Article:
Dirs. Chen Kuo-fu, Gao Qunshu. China. 2009. 117 mins.
Good acting and a well-plotted mystery make for an entertaining ride in Chinese hit The Message, an Agatha Christie-style, WWII-era drama. Set in a luxuriously furnished stone castle and boasting ample star power, this film about sinister government agents trying to unmask a spy for the resistance grabs viewers’ attention from the start and never lets go.
Viewers are sure to take notice of (or issue with) the diabolically mischievous nature of the torture sequences
Released wide on September 29 in China, this $10m film has taken $19.9m in 13 days with plenty of gas left in the tank. Chinese-speaking audiences across Asia are likely to respond with similar enthusiasm, and deals for a number of local territories have already been struck through Huayi Brothers. And although it will present marketing challenges in Western countries which could severely limit its potential there, The Message does have genuine popular appeal and could emerge through themed festivals.
In 1942 China, a resistance movement has begun assassinating top figures in the puppet government loyal to the Japanese. Top counterintelligence official Colonel Takeda (Huang Xiaoming) learns that resistance fighters have planted a mole within his department, so he lays a trap by planting a false message about a meeting in a remote seaside castle.
At the appointed date, five members of his department arrive at the castle, at which point he proceeds to lock them in and announces that one of them must be the mole, code-named Phantom.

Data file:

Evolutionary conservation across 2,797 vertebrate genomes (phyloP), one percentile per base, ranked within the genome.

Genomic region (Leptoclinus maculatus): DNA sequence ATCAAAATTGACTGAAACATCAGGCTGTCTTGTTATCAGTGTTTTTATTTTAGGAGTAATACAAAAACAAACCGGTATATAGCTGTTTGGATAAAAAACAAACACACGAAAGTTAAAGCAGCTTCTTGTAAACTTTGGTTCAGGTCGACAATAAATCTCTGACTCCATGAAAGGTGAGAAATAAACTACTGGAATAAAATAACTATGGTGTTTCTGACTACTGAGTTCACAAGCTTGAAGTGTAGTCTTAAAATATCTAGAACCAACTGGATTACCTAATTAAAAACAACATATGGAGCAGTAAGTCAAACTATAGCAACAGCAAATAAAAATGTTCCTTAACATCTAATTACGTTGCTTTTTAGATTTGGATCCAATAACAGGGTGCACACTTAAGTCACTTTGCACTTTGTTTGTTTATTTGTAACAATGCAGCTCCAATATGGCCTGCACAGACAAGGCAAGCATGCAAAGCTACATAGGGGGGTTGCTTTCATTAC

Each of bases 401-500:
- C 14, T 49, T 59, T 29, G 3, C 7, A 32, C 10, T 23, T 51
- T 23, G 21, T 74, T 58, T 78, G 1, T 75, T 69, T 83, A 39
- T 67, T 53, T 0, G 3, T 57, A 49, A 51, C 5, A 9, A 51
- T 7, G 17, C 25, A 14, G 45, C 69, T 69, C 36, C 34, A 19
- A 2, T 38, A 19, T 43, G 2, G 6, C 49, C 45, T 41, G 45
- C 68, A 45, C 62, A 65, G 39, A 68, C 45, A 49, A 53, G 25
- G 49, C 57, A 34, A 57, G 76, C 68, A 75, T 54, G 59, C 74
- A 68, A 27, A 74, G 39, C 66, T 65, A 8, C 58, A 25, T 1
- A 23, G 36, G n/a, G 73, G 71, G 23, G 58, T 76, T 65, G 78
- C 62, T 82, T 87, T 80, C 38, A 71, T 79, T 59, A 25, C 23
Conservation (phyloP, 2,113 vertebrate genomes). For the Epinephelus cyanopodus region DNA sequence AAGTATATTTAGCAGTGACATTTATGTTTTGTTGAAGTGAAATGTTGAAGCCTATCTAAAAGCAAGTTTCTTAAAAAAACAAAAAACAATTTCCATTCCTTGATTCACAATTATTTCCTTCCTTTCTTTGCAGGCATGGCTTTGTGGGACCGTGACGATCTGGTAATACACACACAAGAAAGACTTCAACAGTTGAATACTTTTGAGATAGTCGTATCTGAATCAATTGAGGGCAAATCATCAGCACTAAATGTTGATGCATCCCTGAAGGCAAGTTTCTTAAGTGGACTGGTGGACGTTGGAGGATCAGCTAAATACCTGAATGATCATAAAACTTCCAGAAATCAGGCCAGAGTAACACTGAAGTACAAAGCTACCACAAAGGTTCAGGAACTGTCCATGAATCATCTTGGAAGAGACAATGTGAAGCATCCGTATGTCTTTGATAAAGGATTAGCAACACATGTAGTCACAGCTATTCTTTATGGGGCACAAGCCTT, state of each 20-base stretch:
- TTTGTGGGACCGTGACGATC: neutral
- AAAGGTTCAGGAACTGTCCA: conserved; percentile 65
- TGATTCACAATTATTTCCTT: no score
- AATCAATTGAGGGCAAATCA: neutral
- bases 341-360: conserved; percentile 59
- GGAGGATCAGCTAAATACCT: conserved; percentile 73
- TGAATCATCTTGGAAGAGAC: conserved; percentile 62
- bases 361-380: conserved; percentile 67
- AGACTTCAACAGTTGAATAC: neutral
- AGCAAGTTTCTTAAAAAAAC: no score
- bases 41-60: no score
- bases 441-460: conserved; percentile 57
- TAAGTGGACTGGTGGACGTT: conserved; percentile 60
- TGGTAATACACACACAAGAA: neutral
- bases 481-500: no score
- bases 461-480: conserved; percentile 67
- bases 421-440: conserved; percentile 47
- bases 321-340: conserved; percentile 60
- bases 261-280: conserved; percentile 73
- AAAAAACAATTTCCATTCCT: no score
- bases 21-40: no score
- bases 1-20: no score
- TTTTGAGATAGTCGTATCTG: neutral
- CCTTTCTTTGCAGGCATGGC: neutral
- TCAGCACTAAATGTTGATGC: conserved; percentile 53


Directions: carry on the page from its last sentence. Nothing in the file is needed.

The five suspects include the sultry Officer Li (Li Bingbing), an expert at code breaking; bouncy Ms. Gu (Zhao Xun), who initially takes the investigation as a joke; Captain Wu (Zhang Hanyu), who nurses a complex about his father’s shameful military career; openly gay Lieutenant Bai (Alec Su); and their older colleague Jin (Ying Da), who struggles under the strain of the investigation.
With their bedrooms tapped and soldiers standing guard at all times, the five suspects are pulled aside for separate interviews and soon tensions are running high. When Bai appears to be indicated by a handwriting analysis, he is dragged into the torture chamber but dies before issuing a confession. Soon it becomes clear that he was set up, however, and so the race to unmask Phantom enters a new phase.
The film’s briskly paced script gives multiple opportunities for its various stars to share the spotlight. The two leading women Zhou and Li stand out in particular, with Zhou bringing her usual dynamism to the role of Ms. Gu and Li giving emotional depth to a more subdued performance. But across the board, the ensemble cast is solid.
Directing duties were shared between Taiwan’s Chen Kuo-fu (Double Vision), who apparently focused on screenplay, postproduction and special effects, and up-and-coming filmmaker Gao Qunshu (Old Fish), who took the upper hand on set. The end result is sometimes slightly over-exuberant, with swooping cameras and an overdone opening credits sequence, but never short of energy. Technical credits, from the elegant costumes to the set design and the CG-rendered castle, are consistently slick.
Meanwhile, viewers are sure to take notice of (or issue with) the diabolically mischievous nature of the torture sequences, which stray far beyond the realm of political correctness, even though they are undeniably creative.
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Production companies/international sales
Huayi Brothers Media Corporation Ltd.
+ 86 10 64579338
Jake Harrison Pollock